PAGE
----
I dtosach báire, ba mhaith liom, thar ceann An Chomhairle um Oideachas Gaeltachta agus Gaelscoilaíochta, COGG, buíochas ó chroí a ghabháil leis an gComhmchoiste um Ghnóthaí Oideachais agus Scileanna as ucht an gcuireadh a bheith anseo inniu.
The central focus of my presentation on curriculum reform and Irish medium education is that COGG, An Chomhairle um Oideachas Gaeltachta agus Gaelscoilaíochta, recommends that the NCCA, as a matter of urgency, develops the languages curriculum for primary schools and the Irish language syllabi for post-primary schools to differentiate between learners and speakers so as to protect those young people whose Irish language competence is being destroyed by the existing situation in Gaeltacht and Irish-medium schools.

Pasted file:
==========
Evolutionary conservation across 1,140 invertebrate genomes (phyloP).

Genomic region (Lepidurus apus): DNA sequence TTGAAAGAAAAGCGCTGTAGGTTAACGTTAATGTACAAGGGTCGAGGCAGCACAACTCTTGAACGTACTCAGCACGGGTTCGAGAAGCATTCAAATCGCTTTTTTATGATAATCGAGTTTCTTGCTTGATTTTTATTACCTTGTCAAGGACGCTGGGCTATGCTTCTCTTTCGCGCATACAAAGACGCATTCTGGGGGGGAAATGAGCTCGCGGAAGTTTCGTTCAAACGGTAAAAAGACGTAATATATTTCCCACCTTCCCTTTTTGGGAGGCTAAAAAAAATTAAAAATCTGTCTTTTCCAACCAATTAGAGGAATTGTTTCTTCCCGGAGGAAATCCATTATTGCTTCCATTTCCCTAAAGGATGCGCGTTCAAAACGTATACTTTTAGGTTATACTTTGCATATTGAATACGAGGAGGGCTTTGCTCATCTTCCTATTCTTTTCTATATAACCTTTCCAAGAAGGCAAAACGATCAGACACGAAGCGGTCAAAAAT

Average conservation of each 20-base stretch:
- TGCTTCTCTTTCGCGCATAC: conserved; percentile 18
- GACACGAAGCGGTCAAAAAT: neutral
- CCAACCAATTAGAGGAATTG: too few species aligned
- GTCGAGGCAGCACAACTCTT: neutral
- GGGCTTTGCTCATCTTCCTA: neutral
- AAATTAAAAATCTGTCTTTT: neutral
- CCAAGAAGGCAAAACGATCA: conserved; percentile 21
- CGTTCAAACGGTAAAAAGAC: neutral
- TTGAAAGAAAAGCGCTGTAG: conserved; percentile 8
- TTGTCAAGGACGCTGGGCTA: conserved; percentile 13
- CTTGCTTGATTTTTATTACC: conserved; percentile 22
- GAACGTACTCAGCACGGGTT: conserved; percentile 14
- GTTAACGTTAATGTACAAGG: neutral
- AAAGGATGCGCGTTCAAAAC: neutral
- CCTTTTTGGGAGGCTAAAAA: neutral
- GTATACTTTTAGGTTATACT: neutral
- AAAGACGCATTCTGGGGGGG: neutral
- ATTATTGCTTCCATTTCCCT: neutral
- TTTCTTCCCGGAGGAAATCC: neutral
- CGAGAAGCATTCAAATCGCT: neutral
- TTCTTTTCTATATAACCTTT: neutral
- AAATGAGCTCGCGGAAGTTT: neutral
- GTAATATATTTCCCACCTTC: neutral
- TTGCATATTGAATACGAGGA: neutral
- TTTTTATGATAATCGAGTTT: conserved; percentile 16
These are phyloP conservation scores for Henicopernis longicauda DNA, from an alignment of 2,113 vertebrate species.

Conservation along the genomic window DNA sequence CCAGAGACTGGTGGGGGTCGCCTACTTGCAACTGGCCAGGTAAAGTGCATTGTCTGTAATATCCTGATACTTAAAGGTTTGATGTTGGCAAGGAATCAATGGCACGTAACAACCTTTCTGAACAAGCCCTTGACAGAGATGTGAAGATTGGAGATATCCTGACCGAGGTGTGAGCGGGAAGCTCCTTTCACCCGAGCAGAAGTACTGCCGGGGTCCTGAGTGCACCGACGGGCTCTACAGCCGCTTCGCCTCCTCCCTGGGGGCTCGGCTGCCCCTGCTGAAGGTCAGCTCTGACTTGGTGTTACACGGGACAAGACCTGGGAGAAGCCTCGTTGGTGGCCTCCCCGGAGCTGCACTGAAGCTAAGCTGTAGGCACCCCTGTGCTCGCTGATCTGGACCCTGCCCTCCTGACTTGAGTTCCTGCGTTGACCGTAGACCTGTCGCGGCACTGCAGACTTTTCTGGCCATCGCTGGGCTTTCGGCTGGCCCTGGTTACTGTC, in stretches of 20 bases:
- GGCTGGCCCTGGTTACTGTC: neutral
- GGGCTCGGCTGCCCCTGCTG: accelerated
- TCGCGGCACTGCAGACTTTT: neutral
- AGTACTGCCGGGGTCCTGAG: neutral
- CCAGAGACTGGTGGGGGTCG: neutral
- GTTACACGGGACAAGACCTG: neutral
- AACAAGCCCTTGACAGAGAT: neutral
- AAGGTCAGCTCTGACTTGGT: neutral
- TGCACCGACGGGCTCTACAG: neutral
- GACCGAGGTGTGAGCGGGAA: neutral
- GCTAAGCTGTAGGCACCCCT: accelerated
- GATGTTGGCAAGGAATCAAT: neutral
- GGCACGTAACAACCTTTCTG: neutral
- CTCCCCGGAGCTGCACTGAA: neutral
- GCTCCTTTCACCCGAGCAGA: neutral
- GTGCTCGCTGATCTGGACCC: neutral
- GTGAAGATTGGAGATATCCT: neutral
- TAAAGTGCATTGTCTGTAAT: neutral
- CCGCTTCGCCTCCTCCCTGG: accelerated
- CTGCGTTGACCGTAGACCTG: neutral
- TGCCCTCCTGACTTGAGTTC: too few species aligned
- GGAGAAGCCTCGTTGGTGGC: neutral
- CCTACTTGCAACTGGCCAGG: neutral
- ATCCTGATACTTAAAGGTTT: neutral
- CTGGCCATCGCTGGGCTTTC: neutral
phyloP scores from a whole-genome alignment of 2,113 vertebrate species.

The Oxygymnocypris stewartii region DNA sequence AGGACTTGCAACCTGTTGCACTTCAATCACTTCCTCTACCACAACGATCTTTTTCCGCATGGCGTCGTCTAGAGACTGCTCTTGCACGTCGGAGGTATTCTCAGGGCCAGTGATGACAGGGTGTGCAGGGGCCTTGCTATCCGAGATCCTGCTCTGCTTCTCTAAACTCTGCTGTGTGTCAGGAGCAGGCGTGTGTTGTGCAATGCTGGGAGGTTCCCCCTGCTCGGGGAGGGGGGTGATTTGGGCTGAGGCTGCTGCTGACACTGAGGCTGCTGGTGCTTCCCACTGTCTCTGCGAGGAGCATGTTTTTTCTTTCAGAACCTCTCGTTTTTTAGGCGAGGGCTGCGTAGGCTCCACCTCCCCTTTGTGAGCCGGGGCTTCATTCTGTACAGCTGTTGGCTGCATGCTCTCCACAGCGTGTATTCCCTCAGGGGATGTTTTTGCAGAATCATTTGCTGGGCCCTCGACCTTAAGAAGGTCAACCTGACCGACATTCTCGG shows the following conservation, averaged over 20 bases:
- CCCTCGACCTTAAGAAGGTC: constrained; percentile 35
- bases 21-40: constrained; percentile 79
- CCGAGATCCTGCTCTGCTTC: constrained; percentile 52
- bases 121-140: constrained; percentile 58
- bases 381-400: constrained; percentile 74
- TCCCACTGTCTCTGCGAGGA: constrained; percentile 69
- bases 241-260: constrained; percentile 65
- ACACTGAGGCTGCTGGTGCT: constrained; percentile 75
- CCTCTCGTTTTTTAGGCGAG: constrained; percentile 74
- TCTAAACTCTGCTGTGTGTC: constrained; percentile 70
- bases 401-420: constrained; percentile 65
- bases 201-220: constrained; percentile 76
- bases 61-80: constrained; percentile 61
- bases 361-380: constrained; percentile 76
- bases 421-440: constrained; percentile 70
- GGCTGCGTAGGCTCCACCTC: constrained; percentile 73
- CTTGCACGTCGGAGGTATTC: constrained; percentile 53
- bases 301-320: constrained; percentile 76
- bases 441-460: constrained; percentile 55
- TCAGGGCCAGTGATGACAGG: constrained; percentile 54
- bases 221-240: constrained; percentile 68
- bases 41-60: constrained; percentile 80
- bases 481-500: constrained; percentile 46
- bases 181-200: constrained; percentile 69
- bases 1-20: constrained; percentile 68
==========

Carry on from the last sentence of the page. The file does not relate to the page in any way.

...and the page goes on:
Under the provisions of the Education Act 1998, the Gaeltacht is defined as those areas which are recognised under the provisions of the Ministers and Secretaries (Amendment) Act 1956. No official definition of a Gaeltacht school exists, bar the geographic position of the school. Research shows that the State has succeeded in developing an Irish-medium primary and post-primary education system for the Gaeltacht, but that this education sector faces major challenges due to the complex linguistic composition of the community it serves and the absence of any type of support system required by schools if they are to provide excellence in Gaeltacht education. These difficulties have been exacerbated, particularly over the past 30 years, as a result of changes in the linguistic composition of the Gaeltacht community. These changes have resulted in teachers in the majority of Gaeltacht schools having to teach classes, and very often multi-classes, comprised of pupils with varying abilities in the language of instruction of the school. It is also not always the wishes of the parents that their children be educated through the medium of Irish.